The Community and Public Sectors Union (CPSU) claimed a ‘win’ on flexible work and working from home in negotiations for the Australian Public Service Enterprise Agreement yesterday, but the South Australian Business Chamber has raised concerns about the potential impact on the Adelaide CBD and the lack of emphasis on improved service outcomes and increased productivity for the taxpayer.
As taxpayer-funded agencies, any changes made should result in better levels of service and increased productivity for the public. This announcement fails to articulate how that will happen.
Under the agreement, around 15,000 Commonwealth employees would be able to take advantage of the arrangements. The South Australian Government, the largest employer in the state of around 126,000 public servants, has expressed their desire to be competitive with their federal counterparts in offering flexibilities.
As part of the proposed provisions, employees will have no cap on the number of days they can work from home in a week. While acknowledging the benefits of flexible working arrangements we cannot dismiss the potential for a negative impact on CBD businesses, which heavily rely on a strong community of workers, given that most public offices are located in urban centres.
Our cities need vibrancy and diversity, and businesses need an environment that encourages investment. Today’s agreement has the potential to decimate foot traffic in metropolitan business hubs and serve as a disincentive for small businesses to stake their claim in our city.
Since the pandemic demanded new ways of working, flexible workplace arrangements have become far more common in the private sector. Some businesses have seen improvements in productivity and employee satisfaction and retention. However, an increase in working-from-home days in our local public sector would be devastating for cafes, restaurants, and retail outlets, which rely on regular foot traffic to remain viable.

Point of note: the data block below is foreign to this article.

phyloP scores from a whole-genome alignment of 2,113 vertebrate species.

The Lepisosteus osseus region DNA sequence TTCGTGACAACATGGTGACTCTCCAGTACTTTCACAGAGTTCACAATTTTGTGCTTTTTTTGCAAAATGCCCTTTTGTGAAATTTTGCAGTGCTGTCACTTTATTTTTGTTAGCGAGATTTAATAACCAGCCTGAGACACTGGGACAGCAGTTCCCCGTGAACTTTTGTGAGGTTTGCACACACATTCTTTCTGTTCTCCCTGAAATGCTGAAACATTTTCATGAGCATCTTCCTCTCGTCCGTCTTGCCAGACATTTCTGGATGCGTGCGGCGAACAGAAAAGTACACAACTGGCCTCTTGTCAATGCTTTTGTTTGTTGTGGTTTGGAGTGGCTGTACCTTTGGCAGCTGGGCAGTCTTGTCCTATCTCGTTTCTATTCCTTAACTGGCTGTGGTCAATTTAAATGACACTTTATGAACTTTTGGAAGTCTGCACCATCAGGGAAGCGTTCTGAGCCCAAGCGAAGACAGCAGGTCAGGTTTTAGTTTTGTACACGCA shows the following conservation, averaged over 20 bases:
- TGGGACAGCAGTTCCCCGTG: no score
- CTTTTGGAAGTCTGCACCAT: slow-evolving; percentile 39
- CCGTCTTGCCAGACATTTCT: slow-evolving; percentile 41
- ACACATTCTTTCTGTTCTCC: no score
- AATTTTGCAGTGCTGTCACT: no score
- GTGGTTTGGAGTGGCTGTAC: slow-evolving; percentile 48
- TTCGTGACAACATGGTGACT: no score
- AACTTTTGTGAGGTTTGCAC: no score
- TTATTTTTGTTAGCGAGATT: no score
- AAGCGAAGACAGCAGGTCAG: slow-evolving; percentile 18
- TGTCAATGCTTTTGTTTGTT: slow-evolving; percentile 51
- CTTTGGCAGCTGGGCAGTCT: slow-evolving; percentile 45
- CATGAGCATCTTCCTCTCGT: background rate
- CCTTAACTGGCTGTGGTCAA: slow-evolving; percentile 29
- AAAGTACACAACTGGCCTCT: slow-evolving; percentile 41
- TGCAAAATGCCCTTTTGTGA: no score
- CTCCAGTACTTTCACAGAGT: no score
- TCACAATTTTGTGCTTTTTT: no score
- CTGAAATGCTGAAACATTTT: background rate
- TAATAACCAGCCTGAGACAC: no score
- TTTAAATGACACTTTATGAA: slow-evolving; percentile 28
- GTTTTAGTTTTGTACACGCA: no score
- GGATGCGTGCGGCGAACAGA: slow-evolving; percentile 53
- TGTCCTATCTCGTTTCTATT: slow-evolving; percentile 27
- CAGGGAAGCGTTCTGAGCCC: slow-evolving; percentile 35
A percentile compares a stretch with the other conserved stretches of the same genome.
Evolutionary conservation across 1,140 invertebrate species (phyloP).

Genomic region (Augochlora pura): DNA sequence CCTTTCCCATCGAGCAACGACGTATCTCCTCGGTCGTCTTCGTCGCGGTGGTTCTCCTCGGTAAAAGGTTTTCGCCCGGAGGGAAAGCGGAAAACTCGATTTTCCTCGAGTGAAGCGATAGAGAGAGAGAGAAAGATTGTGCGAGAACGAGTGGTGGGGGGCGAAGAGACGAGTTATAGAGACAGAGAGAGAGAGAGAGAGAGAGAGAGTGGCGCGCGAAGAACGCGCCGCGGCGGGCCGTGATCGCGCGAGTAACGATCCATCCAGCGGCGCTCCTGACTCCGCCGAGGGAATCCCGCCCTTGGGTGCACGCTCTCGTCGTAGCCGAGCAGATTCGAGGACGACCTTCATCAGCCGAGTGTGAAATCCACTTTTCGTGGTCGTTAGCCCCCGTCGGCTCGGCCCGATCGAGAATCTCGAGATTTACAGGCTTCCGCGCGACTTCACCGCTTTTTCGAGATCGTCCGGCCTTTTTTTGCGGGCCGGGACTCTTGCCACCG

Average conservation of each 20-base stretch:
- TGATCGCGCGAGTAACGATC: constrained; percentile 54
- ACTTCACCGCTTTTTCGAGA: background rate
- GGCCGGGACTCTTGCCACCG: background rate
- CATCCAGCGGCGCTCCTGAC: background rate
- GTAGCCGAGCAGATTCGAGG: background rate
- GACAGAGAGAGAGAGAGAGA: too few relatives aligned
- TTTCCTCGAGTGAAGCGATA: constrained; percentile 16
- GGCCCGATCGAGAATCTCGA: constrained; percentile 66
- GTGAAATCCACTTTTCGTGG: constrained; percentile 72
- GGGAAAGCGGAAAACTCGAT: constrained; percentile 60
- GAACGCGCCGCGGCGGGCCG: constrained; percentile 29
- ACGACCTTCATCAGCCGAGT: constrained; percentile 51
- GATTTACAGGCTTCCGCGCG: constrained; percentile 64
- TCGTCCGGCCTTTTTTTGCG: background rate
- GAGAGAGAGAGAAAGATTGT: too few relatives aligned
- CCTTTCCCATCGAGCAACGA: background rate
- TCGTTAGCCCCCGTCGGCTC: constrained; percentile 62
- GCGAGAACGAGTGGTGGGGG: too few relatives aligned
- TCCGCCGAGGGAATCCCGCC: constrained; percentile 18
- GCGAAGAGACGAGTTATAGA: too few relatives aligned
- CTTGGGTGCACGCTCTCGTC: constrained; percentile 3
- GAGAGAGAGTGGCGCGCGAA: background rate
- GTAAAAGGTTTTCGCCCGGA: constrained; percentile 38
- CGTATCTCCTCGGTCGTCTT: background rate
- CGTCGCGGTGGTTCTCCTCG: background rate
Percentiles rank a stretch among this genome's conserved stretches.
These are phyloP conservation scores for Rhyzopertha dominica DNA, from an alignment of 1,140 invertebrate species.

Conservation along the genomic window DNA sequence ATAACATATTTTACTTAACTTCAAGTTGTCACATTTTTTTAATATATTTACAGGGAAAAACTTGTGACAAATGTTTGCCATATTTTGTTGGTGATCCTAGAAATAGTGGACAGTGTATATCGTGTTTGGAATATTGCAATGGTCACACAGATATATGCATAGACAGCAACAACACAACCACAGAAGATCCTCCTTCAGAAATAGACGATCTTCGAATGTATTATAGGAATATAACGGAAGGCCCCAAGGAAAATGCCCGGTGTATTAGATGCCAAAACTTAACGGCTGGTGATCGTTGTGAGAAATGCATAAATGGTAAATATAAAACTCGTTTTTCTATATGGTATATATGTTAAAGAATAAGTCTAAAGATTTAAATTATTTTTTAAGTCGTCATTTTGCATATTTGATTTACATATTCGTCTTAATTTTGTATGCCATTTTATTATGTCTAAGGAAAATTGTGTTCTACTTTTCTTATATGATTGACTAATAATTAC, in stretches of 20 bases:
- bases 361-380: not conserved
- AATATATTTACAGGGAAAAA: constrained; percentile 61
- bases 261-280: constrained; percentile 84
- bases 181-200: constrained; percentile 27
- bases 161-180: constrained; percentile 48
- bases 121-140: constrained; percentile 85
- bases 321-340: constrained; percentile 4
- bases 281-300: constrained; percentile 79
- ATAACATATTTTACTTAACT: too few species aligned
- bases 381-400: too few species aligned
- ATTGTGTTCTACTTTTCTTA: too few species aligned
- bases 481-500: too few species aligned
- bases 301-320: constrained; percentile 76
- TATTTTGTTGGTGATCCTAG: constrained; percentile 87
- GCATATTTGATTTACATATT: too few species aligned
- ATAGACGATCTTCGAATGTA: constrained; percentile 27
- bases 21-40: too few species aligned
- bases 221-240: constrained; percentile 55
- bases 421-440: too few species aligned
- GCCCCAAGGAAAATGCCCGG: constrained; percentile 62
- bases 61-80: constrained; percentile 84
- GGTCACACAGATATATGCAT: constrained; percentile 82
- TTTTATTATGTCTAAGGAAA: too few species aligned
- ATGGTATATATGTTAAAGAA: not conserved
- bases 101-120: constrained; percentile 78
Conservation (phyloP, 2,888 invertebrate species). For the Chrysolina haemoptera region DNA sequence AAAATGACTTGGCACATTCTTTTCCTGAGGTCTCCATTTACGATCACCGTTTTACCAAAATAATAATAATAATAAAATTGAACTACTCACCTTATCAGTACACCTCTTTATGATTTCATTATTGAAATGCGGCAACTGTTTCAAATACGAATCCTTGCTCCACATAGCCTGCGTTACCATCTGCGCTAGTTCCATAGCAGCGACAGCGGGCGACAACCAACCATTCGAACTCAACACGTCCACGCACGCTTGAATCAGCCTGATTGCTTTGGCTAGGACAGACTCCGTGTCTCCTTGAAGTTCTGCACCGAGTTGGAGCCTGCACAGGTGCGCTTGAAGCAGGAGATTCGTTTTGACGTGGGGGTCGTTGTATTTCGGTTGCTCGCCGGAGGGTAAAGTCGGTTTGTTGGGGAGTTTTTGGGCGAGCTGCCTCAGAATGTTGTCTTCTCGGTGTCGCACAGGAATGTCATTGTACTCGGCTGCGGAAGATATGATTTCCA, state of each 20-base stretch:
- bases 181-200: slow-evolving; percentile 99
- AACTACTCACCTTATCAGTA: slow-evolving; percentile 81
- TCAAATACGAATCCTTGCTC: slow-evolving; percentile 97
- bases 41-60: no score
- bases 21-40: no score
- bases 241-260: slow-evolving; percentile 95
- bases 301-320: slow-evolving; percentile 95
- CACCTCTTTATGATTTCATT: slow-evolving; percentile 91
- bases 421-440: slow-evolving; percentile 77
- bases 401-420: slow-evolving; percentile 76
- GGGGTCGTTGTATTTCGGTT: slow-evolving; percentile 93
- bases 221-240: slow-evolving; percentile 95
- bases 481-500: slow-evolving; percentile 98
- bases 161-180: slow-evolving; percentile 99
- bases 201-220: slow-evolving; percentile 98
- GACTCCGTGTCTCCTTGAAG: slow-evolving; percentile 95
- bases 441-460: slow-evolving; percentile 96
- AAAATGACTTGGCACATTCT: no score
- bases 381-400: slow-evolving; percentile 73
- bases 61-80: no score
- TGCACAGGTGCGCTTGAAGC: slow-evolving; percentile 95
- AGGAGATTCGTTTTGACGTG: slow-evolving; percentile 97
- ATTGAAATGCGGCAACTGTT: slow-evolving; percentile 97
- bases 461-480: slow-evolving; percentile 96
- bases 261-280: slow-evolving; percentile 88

We can’t allow an agreement like this to be made on a state level. Businesses that rely on city workers for their trade every day will simply not be able to survive a mass exodus of workers.
It was just over a year ago that then Treasurer Rob Lucas urged public service workers to return to their offices after nearly two years of remote work, which had forced many CBD-based retail and hospitality businesses to retreat.
The South Australian Business Chamber has supported initiatives that encourage workers to return to the office since the COVID-19 pandemic.
Employers need to create environments where people want to engage and collaborate with their colleagues in person, even when flexible working arrangements are possible.